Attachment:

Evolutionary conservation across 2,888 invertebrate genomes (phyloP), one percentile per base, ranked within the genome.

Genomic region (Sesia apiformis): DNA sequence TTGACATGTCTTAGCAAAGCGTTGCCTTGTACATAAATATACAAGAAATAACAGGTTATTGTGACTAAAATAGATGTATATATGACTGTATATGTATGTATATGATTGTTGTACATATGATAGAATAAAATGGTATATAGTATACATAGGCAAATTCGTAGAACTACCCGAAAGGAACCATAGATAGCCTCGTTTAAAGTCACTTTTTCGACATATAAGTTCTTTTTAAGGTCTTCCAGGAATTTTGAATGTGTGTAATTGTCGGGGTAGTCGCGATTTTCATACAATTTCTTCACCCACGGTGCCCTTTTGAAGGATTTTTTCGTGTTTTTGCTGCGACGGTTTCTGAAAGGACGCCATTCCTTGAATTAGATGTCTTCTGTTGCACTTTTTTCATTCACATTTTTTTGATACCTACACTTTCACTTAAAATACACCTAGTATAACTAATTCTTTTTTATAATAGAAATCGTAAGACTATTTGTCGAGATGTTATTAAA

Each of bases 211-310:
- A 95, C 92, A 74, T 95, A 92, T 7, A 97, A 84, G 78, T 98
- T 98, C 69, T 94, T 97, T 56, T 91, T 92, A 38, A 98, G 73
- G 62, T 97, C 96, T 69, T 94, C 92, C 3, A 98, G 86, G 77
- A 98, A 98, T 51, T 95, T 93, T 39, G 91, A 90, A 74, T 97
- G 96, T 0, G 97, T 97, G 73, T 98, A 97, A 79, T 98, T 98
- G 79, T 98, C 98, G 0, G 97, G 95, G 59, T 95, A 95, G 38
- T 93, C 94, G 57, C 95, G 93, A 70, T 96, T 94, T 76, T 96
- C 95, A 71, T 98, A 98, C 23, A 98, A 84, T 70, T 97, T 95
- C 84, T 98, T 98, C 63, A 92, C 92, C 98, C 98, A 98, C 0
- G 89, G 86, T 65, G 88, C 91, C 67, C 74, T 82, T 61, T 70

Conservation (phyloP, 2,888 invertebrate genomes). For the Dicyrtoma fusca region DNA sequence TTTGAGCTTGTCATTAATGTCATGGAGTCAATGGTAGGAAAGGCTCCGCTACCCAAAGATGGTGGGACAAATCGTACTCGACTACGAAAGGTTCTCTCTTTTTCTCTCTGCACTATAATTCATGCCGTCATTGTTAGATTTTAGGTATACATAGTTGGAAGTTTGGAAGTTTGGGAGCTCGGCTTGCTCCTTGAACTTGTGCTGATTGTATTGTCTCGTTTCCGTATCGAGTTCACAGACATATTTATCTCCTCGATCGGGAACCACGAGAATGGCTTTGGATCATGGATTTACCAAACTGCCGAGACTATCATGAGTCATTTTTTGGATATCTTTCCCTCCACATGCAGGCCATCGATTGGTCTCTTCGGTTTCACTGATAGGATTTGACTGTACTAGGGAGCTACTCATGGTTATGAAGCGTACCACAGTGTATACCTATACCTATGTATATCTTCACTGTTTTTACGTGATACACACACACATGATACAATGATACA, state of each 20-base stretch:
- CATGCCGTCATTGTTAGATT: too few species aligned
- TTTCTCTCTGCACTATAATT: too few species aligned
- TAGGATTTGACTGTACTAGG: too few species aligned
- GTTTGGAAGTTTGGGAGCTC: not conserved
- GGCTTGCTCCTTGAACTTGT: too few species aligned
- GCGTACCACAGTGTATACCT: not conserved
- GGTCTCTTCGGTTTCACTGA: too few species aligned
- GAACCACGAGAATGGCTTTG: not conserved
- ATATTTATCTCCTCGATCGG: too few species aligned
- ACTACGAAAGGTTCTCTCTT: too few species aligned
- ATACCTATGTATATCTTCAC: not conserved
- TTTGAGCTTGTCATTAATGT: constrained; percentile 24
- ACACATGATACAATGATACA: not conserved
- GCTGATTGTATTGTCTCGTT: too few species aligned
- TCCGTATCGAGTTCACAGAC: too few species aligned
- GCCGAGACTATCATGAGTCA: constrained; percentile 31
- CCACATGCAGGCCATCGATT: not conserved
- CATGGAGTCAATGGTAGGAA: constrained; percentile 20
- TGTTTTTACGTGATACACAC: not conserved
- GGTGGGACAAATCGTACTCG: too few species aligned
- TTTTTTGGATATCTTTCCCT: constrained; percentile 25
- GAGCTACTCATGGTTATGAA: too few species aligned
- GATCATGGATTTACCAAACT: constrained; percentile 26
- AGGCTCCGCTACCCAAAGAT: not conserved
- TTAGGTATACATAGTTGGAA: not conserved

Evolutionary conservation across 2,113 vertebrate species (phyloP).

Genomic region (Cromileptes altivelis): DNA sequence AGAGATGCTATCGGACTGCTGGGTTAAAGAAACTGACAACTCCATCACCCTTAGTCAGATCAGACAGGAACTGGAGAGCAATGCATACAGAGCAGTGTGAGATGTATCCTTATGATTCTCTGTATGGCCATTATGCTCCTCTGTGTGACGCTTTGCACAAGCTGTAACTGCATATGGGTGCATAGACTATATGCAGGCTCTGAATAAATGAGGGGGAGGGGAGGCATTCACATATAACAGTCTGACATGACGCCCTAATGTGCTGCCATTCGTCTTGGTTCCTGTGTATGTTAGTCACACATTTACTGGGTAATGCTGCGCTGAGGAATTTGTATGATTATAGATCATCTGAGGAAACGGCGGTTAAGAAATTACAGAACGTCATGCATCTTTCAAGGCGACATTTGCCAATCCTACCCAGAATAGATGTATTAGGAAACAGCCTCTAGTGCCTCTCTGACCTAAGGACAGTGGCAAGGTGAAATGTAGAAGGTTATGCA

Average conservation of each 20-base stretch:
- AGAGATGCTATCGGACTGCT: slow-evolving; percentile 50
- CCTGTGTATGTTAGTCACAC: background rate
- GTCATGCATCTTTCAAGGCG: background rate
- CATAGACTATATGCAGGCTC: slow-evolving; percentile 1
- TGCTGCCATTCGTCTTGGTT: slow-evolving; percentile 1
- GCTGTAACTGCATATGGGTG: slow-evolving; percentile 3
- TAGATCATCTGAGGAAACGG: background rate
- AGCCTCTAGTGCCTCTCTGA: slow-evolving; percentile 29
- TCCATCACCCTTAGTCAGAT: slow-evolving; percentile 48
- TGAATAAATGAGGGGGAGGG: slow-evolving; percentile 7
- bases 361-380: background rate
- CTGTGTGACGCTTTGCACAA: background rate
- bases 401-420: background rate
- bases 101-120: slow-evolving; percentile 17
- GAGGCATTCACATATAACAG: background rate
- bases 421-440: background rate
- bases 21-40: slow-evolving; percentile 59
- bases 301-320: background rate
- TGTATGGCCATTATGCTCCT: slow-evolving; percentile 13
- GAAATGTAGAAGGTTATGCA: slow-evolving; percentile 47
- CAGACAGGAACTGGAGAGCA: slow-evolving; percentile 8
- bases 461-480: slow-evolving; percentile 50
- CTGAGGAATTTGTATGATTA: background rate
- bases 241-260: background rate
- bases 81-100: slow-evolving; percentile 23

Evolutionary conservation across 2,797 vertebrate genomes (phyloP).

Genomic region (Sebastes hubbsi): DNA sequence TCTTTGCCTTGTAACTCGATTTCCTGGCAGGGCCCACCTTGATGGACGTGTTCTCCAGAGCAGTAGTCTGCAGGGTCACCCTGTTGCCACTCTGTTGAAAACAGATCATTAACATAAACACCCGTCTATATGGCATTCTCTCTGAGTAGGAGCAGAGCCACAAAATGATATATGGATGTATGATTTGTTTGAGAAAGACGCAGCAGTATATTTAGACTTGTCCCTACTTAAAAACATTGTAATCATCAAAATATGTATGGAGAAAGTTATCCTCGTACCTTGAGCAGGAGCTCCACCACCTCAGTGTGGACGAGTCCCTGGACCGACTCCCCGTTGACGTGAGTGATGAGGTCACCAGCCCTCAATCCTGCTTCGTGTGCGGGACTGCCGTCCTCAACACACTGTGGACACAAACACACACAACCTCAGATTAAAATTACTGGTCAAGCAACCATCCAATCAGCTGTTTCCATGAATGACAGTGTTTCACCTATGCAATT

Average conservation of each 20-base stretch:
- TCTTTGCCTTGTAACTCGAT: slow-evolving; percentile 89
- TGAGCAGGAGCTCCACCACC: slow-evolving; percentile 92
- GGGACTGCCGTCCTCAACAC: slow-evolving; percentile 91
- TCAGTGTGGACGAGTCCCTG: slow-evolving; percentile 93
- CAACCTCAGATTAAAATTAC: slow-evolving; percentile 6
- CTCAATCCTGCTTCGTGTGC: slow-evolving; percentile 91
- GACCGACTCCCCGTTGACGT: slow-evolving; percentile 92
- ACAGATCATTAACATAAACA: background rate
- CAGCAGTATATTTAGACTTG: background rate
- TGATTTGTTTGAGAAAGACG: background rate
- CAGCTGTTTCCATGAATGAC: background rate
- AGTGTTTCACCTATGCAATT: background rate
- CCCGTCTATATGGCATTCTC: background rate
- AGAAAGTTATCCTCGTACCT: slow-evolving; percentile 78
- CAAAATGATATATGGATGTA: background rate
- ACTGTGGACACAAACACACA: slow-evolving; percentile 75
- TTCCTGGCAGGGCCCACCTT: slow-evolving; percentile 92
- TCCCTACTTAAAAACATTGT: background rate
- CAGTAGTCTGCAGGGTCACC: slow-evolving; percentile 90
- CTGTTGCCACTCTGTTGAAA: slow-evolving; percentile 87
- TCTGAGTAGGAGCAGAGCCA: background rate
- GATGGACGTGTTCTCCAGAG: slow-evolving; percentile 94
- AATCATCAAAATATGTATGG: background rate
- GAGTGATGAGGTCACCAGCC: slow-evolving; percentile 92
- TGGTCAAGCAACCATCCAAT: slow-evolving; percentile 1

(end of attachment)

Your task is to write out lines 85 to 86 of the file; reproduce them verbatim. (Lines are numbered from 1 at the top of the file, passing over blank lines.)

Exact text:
- CAAAATGATATATGGATGTA: background rate
- ACTGTGGACACAAACACACA: slow-evolving; percentile 75